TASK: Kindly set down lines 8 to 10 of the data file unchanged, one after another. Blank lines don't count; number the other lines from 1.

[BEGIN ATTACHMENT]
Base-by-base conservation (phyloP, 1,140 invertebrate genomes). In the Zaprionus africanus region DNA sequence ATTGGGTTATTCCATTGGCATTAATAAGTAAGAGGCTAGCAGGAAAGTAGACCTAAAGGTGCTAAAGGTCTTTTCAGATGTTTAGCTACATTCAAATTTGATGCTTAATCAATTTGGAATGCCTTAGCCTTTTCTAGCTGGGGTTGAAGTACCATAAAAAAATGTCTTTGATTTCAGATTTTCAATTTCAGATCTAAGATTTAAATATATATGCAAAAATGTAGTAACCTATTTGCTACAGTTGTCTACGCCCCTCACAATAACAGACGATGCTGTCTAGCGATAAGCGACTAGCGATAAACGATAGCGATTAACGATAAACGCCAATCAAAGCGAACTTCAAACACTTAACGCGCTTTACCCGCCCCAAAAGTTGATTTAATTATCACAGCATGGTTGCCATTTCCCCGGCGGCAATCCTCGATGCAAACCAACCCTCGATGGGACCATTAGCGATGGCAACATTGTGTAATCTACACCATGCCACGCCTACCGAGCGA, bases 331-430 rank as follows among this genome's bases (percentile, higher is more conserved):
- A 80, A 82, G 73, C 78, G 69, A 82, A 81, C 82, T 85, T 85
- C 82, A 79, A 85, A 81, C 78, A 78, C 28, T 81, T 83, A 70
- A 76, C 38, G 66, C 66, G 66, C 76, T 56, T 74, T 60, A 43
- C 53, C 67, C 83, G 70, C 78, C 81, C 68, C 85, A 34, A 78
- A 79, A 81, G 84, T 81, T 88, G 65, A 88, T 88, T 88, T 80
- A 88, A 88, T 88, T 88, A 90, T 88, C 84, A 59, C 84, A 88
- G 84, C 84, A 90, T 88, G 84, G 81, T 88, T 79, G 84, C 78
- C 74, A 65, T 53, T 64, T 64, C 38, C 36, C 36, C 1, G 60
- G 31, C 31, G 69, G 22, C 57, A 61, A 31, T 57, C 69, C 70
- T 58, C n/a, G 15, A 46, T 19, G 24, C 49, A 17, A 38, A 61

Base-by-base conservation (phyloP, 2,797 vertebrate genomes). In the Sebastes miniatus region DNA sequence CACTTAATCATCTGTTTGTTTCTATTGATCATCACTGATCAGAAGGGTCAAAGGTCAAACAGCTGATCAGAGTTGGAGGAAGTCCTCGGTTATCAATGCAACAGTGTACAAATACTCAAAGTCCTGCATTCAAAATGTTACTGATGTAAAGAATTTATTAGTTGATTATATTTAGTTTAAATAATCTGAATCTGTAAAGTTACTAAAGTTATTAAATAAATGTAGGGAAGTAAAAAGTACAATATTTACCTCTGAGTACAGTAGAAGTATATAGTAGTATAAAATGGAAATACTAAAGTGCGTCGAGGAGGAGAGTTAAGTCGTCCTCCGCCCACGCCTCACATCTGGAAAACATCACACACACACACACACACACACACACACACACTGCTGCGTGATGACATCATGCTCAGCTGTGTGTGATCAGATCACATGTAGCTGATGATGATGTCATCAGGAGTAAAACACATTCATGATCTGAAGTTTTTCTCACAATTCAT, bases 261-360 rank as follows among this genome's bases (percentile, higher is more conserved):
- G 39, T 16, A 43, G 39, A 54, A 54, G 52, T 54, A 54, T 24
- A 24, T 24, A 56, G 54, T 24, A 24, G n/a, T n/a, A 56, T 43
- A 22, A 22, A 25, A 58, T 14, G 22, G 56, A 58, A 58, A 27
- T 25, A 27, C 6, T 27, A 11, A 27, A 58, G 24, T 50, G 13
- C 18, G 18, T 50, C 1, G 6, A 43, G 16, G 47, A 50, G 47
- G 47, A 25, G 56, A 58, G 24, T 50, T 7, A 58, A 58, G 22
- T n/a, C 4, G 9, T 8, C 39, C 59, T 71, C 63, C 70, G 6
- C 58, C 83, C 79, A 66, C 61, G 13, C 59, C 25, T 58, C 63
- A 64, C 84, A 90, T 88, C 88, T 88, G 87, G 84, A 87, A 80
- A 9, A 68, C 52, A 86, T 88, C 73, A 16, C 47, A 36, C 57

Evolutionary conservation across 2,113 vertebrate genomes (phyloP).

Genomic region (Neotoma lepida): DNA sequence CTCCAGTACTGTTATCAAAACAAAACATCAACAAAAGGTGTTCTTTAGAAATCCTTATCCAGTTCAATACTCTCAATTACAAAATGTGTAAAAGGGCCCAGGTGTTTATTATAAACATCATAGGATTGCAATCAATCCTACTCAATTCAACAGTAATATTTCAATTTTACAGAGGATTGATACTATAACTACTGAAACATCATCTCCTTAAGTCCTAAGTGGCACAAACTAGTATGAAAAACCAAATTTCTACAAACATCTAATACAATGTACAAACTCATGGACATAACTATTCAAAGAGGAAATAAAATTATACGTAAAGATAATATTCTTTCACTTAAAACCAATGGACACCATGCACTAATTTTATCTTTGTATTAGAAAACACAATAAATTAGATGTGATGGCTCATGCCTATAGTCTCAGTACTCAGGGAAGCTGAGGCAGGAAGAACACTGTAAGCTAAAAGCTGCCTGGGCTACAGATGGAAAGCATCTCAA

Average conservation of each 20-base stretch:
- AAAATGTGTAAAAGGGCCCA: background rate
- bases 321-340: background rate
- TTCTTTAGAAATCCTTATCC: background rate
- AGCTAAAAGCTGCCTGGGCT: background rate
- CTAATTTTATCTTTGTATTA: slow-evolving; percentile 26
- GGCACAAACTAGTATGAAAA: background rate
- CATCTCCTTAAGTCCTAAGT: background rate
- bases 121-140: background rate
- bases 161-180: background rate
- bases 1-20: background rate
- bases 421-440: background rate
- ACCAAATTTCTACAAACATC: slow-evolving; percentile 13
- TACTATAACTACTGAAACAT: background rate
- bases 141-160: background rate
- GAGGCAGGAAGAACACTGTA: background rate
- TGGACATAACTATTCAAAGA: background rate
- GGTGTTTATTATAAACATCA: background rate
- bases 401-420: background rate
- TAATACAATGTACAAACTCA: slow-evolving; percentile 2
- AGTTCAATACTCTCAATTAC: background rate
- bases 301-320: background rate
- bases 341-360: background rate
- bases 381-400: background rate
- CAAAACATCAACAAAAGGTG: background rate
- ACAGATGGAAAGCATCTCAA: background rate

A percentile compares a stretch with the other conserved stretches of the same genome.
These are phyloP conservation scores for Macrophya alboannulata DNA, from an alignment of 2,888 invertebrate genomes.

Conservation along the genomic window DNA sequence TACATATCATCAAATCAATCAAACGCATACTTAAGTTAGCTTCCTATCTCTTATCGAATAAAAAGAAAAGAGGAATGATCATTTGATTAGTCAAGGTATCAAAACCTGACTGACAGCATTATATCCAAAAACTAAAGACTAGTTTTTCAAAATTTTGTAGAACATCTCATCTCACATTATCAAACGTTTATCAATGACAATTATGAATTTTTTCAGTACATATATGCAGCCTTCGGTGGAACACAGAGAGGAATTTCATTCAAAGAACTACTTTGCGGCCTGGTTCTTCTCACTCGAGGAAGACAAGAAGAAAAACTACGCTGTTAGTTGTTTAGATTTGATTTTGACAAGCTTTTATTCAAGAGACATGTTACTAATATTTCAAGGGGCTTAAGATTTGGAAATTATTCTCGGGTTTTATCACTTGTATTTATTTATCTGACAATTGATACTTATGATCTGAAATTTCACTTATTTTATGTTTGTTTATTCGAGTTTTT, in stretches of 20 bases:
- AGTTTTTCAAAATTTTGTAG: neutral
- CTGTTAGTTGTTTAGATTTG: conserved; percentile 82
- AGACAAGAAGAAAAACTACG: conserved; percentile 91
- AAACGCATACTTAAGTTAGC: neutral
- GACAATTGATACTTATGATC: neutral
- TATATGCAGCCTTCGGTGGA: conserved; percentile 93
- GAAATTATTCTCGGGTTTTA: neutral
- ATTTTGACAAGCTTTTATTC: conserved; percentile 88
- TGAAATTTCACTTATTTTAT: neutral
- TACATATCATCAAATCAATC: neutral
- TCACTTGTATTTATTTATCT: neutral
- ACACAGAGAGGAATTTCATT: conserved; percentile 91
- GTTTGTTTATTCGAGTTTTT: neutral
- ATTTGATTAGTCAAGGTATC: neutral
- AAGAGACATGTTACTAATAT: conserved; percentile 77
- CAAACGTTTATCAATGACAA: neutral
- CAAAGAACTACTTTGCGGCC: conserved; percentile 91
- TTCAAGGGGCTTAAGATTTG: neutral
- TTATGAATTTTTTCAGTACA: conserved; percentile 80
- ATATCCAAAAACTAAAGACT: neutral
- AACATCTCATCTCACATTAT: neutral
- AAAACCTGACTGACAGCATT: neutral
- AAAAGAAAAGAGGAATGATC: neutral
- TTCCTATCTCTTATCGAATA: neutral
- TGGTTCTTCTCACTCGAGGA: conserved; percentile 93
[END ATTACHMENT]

- G 84, C 84, A 90, T 88, G 84, G 81, T 88, T 79, G 84, C 78
- C 74, A 65, T 53, T 64, T 64, C 38, C 36, C 36, C 1, G 60
- G 31, C 31, G 69, G 22, C 57, A 61, A 31, T 57, C 69, C 70